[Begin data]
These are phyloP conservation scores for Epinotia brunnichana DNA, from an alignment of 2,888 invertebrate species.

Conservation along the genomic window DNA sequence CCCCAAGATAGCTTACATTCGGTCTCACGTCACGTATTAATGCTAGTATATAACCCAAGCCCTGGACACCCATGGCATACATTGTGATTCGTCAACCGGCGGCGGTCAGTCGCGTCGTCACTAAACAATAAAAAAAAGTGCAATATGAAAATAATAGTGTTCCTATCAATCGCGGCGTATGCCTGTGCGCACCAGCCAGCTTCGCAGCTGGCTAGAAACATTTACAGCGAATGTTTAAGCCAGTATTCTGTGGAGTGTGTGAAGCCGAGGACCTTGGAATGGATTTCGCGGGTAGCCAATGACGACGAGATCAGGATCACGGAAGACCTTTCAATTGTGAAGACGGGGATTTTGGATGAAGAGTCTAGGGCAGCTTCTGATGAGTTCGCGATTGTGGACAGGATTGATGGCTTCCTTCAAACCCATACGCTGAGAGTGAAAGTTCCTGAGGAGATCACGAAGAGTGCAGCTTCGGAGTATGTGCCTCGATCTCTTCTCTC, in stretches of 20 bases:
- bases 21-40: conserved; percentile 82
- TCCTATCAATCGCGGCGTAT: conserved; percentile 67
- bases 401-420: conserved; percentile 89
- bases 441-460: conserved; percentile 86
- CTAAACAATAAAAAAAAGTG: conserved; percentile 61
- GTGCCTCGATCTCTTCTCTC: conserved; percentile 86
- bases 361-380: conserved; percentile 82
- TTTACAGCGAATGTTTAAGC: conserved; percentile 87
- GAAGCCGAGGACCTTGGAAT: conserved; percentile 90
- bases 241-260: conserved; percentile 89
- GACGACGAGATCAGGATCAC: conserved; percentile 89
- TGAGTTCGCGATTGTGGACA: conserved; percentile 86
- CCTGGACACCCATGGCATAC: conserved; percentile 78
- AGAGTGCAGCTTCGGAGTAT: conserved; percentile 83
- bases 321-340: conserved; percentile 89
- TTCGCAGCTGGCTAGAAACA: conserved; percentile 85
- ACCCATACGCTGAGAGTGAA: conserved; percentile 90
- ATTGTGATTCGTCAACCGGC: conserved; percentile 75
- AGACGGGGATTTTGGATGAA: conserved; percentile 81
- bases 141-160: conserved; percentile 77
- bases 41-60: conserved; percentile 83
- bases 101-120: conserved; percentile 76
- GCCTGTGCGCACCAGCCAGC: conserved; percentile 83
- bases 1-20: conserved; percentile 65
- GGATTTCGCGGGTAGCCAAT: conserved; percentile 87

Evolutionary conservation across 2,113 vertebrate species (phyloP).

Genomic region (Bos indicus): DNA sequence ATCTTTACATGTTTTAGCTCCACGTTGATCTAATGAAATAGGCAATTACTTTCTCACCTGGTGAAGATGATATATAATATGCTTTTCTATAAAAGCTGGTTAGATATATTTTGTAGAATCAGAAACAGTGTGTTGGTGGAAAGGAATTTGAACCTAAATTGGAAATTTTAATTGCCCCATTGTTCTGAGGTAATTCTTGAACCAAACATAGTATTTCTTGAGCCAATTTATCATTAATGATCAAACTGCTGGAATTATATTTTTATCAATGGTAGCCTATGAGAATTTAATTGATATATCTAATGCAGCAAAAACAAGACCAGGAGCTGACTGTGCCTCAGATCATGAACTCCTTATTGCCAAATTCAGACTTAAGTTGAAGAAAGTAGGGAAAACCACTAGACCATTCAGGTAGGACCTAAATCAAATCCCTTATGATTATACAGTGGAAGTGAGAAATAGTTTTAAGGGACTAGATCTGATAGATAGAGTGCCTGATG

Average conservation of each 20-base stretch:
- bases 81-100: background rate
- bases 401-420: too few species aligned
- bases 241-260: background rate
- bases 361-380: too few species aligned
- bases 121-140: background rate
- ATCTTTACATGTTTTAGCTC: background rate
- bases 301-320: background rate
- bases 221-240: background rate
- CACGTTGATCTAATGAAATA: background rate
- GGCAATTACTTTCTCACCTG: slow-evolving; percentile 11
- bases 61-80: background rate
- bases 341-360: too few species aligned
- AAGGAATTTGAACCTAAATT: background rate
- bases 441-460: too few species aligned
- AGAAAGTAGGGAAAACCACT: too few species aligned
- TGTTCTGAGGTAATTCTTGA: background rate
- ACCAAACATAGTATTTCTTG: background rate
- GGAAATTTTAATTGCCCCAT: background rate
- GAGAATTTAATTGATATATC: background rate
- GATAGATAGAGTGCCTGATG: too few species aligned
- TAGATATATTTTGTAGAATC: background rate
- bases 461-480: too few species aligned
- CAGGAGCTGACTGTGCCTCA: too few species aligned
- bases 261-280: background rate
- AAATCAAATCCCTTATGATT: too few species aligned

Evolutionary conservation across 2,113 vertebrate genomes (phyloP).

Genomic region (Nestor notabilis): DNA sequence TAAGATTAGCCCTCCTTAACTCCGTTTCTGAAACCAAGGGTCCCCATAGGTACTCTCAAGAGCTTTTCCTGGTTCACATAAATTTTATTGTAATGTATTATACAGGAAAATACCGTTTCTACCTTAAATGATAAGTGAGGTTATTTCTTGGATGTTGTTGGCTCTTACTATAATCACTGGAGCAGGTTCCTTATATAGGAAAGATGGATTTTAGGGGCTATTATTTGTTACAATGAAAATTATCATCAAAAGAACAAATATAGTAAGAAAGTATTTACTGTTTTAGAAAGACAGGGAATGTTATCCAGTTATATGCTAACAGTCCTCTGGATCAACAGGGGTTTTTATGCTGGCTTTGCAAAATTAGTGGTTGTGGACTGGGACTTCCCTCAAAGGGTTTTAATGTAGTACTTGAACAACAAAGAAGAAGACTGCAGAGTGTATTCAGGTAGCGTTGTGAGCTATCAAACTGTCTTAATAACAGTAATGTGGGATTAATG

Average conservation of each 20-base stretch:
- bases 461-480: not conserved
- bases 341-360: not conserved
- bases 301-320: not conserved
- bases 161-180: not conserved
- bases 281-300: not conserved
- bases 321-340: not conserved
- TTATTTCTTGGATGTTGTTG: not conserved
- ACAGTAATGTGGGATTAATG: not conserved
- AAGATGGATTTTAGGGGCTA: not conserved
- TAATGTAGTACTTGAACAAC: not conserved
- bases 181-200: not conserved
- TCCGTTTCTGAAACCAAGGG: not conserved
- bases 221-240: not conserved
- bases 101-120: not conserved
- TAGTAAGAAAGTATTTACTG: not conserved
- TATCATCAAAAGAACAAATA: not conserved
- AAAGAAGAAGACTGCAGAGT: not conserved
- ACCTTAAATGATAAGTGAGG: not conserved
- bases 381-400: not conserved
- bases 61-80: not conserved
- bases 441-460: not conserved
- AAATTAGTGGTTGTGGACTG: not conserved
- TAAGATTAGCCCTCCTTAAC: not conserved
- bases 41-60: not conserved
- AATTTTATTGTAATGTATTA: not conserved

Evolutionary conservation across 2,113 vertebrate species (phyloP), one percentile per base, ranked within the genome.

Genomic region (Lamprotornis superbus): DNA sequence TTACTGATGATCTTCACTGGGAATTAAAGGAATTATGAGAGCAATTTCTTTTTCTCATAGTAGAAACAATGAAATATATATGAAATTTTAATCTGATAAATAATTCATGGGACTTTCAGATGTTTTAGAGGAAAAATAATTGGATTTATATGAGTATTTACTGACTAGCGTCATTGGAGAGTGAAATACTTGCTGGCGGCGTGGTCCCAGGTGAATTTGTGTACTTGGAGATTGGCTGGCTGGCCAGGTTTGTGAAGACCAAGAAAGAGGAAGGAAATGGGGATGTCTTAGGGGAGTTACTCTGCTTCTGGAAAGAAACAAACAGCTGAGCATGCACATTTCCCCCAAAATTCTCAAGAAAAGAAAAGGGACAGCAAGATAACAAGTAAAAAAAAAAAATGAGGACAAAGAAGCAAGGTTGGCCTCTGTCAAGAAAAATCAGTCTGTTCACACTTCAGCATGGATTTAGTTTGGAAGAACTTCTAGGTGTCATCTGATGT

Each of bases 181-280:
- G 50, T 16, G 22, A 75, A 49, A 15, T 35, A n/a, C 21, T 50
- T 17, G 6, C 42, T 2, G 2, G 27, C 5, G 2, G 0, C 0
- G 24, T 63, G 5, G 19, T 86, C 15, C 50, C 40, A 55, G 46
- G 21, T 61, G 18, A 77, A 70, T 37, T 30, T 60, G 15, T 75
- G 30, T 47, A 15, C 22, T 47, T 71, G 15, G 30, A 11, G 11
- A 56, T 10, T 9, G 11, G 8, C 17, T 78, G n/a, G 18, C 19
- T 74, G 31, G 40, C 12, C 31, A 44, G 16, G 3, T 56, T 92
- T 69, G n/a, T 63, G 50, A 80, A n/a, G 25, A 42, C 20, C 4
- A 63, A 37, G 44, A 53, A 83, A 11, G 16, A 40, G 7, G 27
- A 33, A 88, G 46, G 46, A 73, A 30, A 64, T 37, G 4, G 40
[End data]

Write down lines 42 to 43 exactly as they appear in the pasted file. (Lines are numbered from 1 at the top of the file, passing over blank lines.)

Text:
- bases 341-360: too few species aligned
- AAGGAATTTGAACCTAAATT: background rate